Silverwood v Willow Oak Developments Limited

Silverwood v Willow Oak Developments Limited (t/a Windsor Recruitment)
EAT website 20 October 2005

Willow, a staff recruitment company, had suffered from competitors poaching its staff, so the company insisted that its employees should agree to tighter restrictive covenants. Several employees – who refused to sign new contracts containing the covenants – were dismissed, and claimed unfair dismissal.


The tribunal first considered whether there was a fair reason in law for the dismissals under the category of ‘some other substantial reason’. It found that tighter restrictive covenants were necessary if Willow was to prevent the poaching. However, these covenants were found to be unreasonably wide, and therefore unenforceable. Consequently, the tribunal held that there was not ‘some other substantial reason’ to justify these dismissals, and indicated that in any event, it would have found the dismissals to have been procedurally unfair due to the lack of consultation.


The tribunal decision was affirmed but on different grounds. The Employment Appeal Tribunal (EAT) held that the dismissals could have been made on the grounds of ‘some other substantial reason’. If an employer can show that the reason for dismissal (in this case the employees refusing to sign the new contracts) could amount to ‘some other substantial reason’ (ie where they were to prevent the poaching), then there will be a potentially fair reason for dismissal, unless the employer acts capriciously, or uses it as an excuse to dismiss.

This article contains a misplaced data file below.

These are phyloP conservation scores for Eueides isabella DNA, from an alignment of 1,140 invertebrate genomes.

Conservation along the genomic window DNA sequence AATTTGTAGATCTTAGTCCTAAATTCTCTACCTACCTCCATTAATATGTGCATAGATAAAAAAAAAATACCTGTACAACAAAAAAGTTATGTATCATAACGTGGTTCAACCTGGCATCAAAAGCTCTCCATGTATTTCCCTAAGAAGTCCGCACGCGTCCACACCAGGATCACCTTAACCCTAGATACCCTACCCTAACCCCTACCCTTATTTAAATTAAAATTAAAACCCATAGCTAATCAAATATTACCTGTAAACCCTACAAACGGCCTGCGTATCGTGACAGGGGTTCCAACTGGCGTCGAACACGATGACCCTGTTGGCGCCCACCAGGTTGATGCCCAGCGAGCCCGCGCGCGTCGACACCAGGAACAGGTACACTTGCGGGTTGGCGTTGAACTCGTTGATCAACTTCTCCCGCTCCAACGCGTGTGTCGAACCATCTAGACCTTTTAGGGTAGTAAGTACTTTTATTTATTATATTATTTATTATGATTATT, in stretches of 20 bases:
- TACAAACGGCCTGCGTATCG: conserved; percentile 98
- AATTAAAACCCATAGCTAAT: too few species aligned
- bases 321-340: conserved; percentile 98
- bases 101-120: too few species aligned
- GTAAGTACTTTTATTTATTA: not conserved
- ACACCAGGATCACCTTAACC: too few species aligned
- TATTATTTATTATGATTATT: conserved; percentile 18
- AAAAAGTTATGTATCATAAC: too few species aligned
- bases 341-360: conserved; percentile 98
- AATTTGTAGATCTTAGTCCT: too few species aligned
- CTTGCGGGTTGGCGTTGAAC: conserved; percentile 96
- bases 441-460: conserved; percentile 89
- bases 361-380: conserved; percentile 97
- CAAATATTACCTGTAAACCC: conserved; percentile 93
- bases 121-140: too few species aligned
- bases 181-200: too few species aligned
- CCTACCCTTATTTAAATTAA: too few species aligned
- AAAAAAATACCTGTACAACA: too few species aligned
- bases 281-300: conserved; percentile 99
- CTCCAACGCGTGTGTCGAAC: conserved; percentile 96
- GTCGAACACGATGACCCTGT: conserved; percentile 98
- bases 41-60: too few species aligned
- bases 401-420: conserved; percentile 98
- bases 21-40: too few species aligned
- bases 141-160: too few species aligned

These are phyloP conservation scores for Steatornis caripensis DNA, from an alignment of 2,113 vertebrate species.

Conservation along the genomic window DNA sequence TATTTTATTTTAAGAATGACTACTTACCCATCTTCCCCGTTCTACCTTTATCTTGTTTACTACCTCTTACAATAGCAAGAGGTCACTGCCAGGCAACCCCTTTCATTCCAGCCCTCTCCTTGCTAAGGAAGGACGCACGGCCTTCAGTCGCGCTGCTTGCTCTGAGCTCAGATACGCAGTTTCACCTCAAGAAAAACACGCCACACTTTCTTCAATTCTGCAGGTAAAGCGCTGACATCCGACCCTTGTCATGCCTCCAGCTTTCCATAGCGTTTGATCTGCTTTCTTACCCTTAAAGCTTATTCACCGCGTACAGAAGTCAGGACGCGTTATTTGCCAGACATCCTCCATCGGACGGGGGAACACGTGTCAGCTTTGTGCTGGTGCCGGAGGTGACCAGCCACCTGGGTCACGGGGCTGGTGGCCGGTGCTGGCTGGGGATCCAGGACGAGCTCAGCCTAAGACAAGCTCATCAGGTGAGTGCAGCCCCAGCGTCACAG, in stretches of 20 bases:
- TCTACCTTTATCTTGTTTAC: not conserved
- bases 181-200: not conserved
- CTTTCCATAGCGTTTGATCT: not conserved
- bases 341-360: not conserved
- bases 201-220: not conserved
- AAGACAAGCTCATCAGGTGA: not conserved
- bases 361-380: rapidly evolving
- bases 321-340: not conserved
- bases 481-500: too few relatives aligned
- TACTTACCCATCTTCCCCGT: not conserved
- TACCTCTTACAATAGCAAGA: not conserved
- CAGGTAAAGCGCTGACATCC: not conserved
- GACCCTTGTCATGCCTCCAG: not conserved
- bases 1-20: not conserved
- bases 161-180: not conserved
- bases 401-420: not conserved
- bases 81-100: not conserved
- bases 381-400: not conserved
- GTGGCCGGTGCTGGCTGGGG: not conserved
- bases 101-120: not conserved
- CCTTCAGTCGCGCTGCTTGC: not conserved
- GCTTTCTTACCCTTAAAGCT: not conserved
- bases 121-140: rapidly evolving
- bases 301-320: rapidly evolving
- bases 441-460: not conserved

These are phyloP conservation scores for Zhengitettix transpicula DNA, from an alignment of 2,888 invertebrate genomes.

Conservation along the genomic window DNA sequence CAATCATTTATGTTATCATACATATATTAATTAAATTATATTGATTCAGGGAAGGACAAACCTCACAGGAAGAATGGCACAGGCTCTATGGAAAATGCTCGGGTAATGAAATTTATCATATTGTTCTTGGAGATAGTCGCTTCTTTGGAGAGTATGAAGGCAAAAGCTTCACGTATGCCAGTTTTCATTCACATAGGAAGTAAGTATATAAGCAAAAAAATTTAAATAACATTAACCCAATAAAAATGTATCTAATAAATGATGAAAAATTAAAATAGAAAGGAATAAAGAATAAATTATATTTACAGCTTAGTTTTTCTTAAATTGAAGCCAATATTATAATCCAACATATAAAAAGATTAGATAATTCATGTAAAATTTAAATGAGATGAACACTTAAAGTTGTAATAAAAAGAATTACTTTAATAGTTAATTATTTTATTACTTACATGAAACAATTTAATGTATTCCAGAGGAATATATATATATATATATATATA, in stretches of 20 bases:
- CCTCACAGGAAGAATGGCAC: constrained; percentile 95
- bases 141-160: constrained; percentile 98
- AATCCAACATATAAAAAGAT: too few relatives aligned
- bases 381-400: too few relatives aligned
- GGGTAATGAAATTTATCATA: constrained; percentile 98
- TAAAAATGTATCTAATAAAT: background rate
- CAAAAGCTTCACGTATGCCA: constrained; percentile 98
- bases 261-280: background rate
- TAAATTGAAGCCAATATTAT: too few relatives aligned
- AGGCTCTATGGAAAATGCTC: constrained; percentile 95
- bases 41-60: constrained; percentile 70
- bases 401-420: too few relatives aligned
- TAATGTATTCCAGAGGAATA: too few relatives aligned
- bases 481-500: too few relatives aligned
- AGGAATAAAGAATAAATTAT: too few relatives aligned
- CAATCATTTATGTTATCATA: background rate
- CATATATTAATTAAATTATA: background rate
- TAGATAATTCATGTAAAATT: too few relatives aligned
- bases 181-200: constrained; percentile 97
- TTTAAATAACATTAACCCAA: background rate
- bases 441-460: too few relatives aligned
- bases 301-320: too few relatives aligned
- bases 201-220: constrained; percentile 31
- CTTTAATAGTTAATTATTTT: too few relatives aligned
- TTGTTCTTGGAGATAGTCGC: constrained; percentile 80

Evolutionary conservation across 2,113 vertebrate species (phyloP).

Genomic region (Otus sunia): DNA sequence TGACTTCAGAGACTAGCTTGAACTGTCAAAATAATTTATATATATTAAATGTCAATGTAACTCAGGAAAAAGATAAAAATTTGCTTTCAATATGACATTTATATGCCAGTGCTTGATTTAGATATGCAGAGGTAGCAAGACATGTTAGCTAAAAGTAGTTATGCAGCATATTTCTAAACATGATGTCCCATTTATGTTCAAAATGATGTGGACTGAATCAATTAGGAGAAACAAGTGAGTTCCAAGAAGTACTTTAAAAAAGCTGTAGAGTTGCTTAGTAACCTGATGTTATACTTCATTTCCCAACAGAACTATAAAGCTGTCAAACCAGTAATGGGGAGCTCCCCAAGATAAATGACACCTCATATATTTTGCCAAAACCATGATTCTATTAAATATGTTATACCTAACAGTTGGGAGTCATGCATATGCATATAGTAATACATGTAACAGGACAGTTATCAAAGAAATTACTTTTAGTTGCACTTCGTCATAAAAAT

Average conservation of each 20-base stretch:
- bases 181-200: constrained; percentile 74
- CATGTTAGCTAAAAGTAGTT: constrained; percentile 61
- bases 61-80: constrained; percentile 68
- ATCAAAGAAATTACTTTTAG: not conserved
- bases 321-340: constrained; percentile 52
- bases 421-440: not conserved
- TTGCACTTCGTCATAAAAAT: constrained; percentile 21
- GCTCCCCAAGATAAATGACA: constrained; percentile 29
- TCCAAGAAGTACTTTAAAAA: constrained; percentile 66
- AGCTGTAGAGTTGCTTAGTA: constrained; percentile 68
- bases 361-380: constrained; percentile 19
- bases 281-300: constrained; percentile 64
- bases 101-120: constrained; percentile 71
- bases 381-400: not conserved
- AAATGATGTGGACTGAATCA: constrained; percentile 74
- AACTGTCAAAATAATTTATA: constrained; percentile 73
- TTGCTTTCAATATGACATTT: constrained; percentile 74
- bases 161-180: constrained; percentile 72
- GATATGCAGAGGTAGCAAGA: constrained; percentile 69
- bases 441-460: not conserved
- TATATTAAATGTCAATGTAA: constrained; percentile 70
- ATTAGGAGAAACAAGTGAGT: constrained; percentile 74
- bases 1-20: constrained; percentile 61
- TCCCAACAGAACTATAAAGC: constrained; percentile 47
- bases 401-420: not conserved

The EAT said that the tribunal should then assess whether the dismissal was in fact fair. The reasonableness of insisting on the new terms should only be considered at this stage, and that will include an assessment of whether the covenants were reasonable.

The EAT considered that the tribunal would have held that the dismissals were procedurally unfair because of the lack of consultation. Therefore, the tribunal’s conclusion of unfair dismissal was upheld.


This case shows that a dismissal for refusing to accept restrictive covenants is capable of being ‘some other substantial reason’ for dismissal, unless the covenants are ‘in fact a cover or a ruse to get rid of an employee’. Whether or not the covenants are reasonable is only relevant in deciding fairness, not when deciding the reason for dismissal.

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